Chapter 1: Kentucky’s Political System: 1840 to 1860
In November of 1860, Kentucky, like the rest of the nation, gathered at the polls to elect a new president of the United States. However, this election differed from previous ones in that the very survival of the nation was as stake. Many Southerners saw the possible election of Abraham Lincoln as the ultimate betrayal of their rights and a justification for secession. Unlike the major parties during the antebellum period, the Democrats, Whigs, and Know Nothings, Lincoln and the Republican Party represented only the Northern half of the country. Southerners worried that Lincoln’s sectional views and his party’s free-soil tendencies could threaten the future of slavery. When Illinois Republicans nominated Lincoln as their candidate for the Senate in 1858, he had accepted their nomination with his now famous “House Divided Speech.” In his speech, Lincoln professed his belief that the nation could not survive half slave and half free, leading Southerners to believe that Lincoln intended to attack slavery once he took office. The platform adopted by the Republicans in 1860 even rejected the Dred Scot decision and called for the outlawing of slavery in new territories.1
1 Avery Craven, The Coming of the Civil War (Chicago: The University of Chicago Press, 1957),
391, 417; David Potter, The Impending Crisis, 1848-1861 (New York: Harper & Row Publishers,
Kentucky, like many other slave states, had strong concerns about the election of Lincoln. Though Lincoln was a native son of Kentucky, his sectionalism and free-soil ideology were not accepted by the majority of the population. Slavery had been an institution in Kentucky since statehood. In the 1830s, Kentucky had one of the highest ratios of slaves to whites at 24 percent, and the number of slaves within the state grew further over the next thirty years. However, with the large influx of white immigrants, the percentage of slaves fell to 19, with a total slave population of 225,483 by 1860.2
Most Kentuckians in 1860 did not own slaves, and a small population within the state believed slavery to be morally wrong. However, for most people, whether one owned slaves was purely a question of expense. A slave in antebellum Kentucky cost an average wage earner about two years’ salary. Even with the high expense, 28 percent of Kentucky families did own slaves. This was a very high number compared to the rest of the South, with only Virginia and Georgia having a higher percentage of slave owners. The difference between Kentucky and the cotton states was the number of slaves a family owned. Only five families in Kentucky owned more than 100 slaves; most owned around five or six. The number of slaves in Kentucky was smaller mainly due to the fact that the state’s agriculture was not as labor-intensive. The shift in Kentucky’s economy away from labor-intensive crops led to the profitable business of selling Kentucky’s surplus slaves to the cotton states.3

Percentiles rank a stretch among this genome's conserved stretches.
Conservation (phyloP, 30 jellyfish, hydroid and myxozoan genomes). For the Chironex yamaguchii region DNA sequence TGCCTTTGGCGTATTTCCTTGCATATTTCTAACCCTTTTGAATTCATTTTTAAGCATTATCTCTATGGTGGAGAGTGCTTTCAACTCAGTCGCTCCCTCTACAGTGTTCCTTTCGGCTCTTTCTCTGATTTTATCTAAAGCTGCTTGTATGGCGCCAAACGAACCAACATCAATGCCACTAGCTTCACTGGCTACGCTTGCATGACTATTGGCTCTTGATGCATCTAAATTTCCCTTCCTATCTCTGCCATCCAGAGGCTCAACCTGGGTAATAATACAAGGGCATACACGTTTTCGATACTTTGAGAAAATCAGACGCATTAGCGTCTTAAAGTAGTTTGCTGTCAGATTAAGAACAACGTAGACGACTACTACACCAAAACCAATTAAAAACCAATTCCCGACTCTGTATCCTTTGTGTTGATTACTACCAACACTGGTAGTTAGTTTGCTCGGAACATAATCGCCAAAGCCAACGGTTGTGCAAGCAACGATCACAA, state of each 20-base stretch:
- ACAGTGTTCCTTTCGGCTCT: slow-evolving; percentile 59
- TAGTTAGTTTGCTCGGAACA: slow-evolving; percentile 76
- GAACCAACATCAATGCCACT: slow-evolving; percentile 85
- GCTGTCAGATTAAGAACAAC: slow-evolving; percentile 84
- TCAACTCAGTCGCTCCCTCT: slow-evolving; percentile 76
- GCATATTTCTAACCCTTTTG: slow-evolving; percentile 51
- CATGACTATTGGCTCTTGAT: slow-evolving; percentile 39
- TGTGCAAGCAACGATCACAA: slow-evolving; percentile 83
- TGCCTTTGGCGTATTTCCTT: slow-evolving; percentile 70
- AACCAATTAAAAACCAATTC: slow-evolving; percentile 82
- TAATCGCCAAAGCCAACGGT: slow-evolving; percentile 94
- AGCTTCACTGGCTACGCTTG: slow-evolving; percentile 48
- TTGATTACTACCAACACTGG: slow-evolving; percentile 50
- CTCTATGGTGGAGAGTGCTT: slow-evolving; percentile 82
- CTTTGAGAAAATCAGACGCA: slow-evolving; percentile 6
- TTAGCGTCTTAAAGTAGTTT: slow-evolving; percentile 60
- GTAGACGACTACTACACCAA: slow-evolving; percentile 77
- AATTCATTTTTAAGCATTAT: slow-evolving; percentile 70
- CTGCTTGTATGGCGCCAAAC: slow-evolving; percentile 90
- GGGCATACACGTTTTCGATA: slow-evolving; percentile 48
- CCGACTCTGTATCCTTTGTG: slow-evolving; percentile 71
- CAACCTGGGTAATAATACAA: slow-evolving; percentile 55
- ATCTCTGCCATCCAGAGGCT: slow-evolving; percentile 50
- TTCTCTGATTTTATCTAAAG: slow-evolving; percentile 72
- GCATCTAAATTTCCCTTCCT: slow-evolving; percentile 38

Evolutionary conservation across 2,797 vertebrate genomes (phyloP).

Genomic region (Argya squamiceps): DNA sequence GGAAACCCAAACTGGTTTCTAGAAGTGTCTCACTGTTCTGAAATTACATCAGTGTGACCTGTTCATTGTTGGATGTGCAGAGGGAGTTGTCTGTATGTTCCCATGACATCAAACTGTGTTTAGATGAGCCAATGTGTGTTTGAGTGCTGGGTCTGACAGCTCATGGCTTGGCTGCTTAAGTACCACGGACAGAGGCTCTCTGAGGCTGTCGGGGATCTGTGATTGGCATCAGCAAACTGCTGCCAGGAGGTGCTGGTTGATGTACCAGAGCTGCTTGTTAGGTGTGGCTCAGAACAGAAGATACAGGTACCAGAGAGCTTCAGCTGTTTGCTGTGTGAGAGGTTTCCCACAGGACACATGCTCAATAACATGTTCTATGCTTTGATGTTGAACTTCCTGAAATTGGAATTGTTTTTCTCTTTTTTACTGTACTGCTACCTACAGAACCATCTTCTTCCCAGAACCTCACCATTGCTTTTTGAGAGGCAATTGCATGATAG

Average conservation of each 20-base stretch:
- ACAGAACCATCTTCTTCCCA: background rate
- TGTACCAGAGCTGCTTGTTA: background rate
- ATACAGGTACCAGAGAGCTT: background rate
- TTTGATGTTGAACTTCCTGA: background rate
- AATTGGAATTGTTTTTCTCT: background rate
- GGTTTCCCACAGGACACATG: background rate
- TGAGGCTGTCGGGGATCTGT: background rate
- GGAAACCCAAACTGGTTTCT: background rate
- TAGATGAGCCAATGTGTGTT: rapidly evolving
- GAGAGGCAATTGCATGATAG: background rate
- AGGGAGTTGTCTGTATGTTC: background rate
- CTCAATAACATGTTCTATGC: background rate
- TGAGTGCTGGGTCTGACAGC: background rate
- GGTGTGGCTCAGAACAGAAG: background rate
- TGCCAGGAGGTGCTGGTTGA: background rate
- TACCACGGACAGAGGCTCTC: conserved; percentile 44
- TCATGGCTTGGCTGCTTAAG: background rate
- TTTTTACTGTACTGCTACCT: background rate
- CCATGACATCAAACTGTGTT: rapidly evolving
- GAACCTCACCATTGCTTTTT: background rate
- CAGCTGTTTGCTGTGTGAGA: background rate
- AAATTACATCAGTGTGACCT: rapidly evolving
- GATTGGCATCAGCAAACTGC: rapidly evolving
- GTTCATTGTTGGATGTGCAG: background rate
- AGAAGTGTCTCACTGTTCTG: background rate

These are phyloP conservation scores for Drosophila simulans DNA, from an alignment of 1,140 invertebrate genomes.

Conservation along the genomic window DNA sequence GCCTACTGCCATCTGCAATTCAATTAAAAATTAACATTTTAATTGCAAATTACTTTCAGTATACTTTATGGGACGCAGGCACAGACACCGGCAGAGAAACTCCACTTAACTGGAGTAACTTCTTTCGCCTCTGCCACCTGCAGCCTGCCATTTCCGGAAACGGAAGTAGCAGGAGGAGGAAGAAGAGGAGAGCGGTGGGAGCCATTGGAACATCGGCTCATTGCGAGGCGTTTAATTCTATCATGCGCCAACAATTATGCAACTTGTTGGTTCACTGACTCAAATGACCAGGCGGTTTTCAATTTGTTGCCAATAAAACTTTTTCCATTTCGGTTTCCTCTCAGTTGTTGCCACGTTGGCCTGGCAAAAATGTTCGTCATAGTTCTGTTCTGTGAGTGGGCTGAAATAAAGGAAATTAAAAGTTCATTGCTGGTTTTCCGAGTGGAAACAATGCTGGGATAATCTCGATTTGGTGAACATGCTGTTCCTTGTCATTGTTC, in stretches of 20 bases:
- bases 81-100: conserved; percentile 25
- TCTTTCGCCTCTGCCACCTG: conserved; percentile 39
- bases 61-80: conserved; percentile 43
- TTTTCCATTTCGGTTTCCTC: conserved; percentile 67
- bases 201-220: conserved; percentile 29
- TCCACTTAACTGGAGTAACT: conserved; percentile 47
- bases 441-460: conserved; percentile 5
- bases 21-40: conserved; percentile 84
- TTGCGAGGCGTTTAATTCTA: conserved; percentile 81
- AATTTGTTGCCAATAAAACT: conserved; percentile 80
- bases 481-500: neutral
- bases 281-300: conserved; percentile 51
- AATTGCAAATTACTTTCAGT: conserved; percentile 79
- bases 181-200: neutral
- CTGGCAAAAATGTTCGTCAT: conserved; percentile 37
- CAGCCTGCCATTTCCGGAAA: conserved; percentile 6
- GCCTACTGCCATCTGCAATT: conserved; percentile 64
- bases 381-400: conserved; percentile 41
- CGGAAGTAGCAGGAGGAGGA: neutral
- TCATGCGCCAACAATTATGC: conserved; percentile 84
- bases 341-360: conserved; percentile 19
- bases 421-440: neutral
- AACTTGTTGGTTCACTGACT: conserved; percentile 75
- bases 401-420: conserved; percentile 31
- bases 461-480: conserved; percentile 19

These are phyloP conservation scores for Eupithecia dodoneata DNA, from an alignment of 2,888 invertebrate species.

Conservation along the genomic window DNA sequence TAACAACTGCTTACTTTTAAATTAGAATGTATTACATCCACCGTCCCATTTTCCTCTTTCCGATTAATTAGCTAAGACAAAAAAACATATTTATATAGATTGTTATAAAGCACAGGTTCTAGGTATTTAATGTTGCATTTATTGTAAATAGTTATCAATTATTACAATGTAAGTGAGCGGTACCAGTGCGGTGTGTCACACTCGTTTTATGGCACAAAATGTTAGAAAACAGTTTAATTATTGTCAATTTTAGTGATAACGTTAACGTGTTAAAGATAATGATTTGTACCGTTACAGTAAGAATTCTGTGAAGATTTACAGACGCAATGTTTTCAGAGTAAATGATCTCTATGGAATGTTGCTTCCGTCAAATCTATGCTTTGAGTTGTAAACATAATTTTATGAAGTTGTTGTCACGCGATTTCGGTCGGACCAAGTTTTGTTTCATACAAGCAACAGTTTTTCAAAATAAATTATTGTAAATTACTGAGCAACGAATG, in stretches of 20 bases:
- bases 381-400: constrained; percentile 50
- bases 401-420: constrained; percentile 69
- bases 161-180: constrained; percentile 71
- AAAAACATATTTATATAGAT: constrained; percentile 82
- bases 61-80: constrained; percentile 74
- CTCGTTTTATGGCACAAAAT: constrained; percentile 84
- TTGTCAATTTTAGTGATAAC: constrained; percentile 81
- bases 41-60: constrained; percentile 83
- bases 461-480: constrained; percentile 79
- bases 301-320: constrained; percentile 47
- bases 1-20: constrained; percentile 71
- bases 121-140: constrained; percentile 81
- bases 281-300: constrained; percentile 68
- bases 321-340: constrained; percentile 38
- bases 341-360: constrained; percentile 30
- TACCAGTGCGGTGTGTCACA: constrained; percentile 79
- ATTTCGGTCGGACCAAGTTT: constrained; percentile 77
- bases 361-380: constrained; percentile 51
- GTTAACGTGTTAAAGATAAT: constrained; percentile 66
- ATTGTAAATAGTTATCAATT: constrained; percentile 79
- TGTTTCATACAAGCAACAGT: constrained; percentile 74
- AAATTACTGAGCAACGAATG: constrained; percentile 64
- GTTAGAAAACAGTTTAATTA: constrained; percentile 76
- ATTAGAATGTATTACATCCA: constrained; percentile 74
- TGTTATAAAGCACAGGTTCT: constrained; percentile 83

With families owning fewer slaves but more families owning them, slavery
tied the state to the rest of the South. The slave trade from Kentucky south only strengthened the bond. With the prominence of slavery and the importance of the slave economy, Kentuckians had no interest in supporting Lincoln or the Republican Party.
While most Kentuckians generally disagreed with Lincoln, they also disagreed with the argument that Lincoln’s election was grounds for secession. The Louisville Daily Journal declared itself full of sorrow and anxiety over Lincoln’s possible election and prayed he would not be successful. However, the paper did not believe in abandoning the Union in its time of crisis, and insisted a legally elected president should be supported. It also maintained that the Congress, being controlled by the South, would be too strong to allow
Lincoln to harm slavery in any way. The Journal saw no reason to fear a Republican president. Even one of Kentucky’s most famous and respected Kentucky’s Political System: 1840-1860 3 statesmen, John J. Crittenden, tried to cool passions raised by the chances of Abraham Lincoln’s election. Crittenden delivered a speech in August of 1860 in which he questioned what would happen if Lincoln won while the South still controlled the Congress and the courts. Crittenden did not agree with Lincoln’s politics, but he knew him and believed him to be a good and decent man—and one smart enough to marry a Kentucky girl. Crittenden’s one complaint was not with Lincoln himself but with the Republican Party. Crittenden feared that Lincoln had to follow the ideology of the Republican Party, leading to more sectional agitation for the country; but this factor alone, he said, did not justify secession.4
2 For the history of slavery in Kentucky, see Harold Tallant, Evil Necessity: Slavery and Political
Culture in Antebellum Kentucky (Lexington: University Press of Kentucky, 2003); Lowell H.
Harrison, The Civil War in Kentucky (Lexington: The University Press of Kentucky, 1975), 1;
Lowell H. Harrison and James C. Klotter, A New History of Kentucky (Lexington: University
Press of Kentucky, 1997), 167-168; William W. Freehling, The Road to Disunion: Secessionists at
Bay, 2 vols. (Oxford: Oxford University Press, 1990), 2:132, 199.
3 Harrison, Civil War in Kentucky, 1; Barbara Fields, Freedom: A Documentary History of
Emancipation 1861-1867, Series I, 9 vols. (Cambridge: Cambridge University Press, 1985), 1:
493-194; Harrison and Klotter, A New History of Kentucky, 167-168.
4 Louisville Daily Journal, October 8, 1860; John J. Crittenden, The Union, the Constitution, and the
laws: speech of the Hon. John J. Crittenden, at Mozart Hall, on the evening of August 2d, 1860 (Louisville:
Bradley & Gilbert, 1860), 6.